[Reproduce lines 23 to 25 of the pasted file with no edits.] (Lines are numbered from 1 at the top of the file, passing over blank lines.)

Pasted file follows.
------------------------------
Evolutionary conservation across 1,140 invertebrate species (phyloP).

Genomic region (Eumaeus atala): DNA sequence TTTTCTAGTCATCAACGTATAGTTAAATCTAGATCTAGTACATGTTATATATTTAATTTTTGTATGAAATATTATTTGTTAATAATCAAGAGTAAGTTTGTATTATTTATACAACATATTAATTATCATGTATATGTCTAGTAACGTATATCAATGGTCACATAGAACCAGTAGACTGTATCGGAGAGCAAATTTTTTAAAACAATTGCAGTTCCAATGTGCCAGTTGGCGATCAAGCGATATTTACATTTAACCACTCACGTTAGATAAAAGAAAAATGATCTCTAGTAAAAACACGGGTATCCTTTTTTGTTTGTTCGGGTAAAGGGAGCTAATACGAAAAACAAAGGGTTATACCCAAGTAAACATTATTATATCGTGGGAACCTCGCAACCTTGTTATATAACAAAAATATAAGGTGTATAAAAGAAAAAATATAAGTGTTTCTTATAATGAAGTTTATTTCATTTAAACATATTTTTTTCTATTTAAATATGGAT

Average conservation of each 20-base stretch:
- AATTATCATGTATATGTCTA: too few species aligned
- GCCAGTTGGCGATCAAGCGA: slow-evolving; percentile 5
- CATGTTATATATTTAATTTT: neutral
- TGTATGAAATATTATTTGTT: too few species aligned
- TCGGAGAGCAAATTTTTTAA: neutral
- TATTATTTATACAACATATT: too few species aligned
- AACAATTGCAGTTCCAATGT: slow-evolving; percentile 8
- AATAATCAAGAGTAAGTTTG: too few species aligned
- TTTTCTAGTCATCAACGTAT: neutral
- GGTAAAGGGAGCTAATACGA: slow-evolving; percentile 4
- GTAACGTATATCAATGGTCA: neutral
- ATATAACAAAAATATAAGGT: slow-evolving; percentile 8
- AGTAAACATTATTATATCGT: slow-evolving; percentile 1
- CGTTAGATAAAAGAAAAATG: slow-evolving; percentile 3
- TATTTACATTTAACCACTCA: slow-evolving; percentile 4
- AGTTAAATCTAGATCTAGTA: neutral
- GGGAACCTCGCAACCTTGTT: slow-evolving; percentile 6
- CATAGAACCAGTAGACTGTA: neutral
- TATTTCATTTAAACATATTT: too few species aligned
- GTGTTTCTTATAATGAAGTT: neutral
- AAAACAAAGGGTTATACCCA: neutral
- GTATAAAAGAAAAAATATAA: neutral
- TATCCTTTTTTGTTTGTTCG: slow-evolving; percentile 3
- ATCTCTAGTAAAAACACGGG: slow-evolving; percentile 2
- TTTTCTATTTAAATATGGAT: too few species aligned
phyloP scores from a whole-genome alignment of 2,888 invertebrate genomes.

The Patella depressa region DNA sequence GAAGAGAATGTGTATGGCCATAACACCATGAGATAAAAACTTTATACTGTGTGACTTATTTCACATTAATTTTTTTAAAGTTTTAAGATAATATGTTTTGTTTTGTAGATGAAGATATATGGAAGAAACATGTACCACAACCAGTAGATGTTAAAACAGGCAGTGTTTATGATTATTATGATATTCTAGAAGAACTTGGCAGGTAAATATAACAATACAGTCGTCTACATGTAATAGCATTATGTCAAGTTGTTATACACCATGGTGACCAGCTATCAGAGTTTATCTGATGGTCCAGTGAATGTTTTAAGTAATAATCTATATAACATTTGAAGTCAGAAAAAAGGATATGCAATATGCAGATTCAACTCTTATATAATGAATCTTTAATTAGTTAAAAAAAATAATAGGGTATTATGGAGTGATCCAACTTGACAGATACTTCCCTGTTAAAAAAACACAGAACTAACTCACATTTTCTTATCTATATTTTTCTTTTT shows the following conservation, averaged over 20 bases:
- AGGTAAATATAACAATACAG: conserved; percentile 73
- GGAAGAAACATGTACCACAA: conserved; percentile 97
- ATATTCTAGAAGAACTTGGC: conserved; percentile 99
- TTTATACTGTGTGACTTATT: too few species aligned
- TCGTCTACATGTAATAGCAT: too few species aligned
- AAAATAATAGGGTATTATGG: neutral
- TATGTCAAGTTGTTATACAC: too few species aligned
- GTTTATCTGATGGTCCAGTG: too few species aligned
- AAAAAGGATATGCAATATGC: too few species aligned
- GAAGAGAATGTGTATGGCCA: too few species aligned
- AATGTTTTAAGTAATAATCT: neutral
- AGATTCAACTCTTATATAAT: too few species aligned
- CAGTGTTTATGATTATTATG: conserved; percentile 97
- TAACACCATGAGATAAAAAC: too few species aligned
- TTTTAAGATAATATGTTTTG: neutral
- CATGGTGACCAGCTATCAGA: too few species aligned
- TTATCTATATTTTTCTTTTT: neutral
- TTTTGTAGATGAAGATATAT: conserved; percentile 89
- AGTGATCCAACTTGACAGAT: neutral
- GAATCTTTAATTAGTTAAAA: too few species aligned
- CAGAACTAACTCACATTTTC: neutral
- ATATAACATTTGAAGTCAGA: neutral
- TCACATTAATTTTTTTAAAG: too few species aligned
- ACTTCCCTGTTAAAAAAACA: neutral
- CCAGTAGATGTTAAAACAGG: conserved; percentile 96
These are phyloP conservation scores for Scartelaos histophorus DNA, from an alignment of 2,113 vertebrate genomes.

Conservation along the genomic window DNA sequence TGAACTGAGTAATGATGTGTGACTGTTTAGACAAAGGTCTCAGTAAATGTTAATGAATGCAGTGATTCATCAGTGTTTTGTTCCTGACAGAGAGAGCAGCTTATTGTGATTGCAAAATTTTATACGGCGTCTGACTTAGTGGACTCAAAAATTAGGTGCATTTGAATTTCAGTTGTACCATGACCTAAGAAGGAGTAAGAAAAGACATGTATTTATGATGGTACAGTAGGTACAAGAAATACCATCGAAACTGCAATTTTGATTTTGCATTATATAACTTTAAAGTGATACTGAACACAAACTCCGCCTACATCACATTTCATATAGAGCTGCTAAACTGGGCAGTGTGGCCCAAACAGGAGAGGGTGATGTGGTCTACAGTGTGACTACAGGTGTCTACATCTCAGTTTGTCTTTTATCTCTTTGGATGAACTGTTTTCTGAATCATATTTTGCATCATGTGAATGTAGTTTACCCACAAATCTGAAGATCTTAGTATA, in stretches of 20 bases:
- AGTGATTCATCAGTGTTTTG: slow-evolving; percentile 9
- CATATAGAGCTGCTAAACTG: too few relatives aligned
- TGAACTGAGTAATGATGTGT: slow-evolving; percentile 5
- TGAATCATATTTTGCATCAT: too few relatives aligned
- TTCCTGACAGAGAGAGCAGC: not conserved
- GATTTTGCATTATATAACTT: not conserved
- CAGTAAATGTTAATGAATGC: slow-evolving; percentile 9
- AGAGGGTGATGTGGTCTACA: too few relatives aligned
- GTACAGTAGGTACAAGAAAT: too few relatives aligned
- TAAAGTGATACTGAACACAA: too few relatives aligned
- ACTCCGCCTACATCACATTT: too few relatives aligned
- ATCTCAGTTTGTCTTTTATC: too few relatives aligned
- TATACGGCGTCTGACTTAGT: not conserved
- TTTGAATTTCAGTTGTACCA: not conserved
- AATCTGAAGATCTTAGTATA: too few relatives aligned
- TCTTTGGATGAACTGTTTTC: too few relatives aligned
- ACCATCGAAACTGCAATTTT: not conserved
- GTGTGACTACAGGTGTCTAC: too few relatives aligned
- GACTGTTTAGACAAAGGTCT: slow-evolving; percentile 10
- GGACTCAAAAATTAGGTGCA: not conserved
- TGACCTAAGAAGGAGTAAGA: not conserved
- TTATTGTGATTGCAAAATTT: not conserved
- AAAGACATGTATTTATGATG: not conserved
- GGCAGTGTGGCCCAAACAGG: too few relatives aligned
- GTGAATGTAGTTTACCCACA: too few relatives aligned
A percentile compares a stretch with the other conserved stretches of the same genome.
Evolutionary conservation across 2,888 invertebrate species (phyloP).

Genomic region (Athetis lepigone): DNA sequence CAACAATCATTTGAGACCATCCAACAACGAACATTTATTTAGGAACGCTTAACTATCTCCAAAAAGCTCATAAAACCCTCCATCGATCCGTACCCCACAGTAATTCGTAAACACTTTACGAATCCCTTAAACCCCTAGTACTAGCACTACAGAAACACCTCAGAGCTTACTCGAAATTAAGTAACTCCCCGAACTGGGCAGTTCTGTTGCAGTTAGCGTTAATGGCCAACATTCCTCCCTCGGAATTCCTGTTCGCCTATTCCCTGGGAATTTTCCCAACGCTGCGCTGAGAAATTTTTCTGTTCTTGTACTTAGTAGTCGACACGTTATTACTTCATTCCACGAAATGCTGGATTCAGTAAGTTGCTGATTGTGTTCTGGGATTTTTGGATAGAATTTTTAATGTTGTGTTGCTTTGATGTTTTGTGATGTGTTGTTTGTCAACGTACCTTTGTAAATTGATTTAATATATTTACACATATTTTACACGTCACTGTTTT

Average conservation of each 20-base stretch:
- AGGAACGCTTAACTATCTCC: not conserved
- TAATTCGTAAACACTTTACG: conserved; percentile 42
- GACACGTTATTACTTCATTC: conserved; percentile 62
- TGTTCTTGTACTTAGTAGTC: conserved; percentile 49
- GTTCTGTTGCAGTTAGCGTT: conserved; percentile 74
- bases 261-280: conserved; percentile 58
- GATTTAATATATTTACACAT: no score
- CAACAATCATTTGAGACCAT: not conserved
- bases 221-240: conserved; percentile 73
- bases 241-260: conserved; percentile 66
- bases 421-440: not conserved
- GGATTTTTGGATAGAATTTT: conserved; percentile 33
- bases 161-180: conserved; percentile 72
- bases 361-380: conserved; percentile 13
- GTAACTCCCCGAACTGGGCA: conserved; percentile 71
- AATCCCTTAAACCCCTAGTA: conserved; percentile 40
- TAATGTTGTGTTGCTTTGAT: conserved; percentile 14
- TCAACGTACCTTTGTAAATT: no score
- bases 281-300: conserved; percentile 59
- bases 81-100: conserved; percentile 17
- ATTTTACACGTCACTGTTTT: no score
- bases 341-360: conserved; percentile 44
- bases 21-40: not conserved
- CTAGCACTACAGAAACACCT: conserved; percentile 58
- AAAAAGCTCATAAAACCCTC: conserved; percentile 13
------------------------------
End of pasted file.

- GTGTTTCTTATAATGAAGTT: neutral
- AAAACAAAGGGTTATACCCA: neutral
- GTATAAAAGAAAAAATATAA: neutral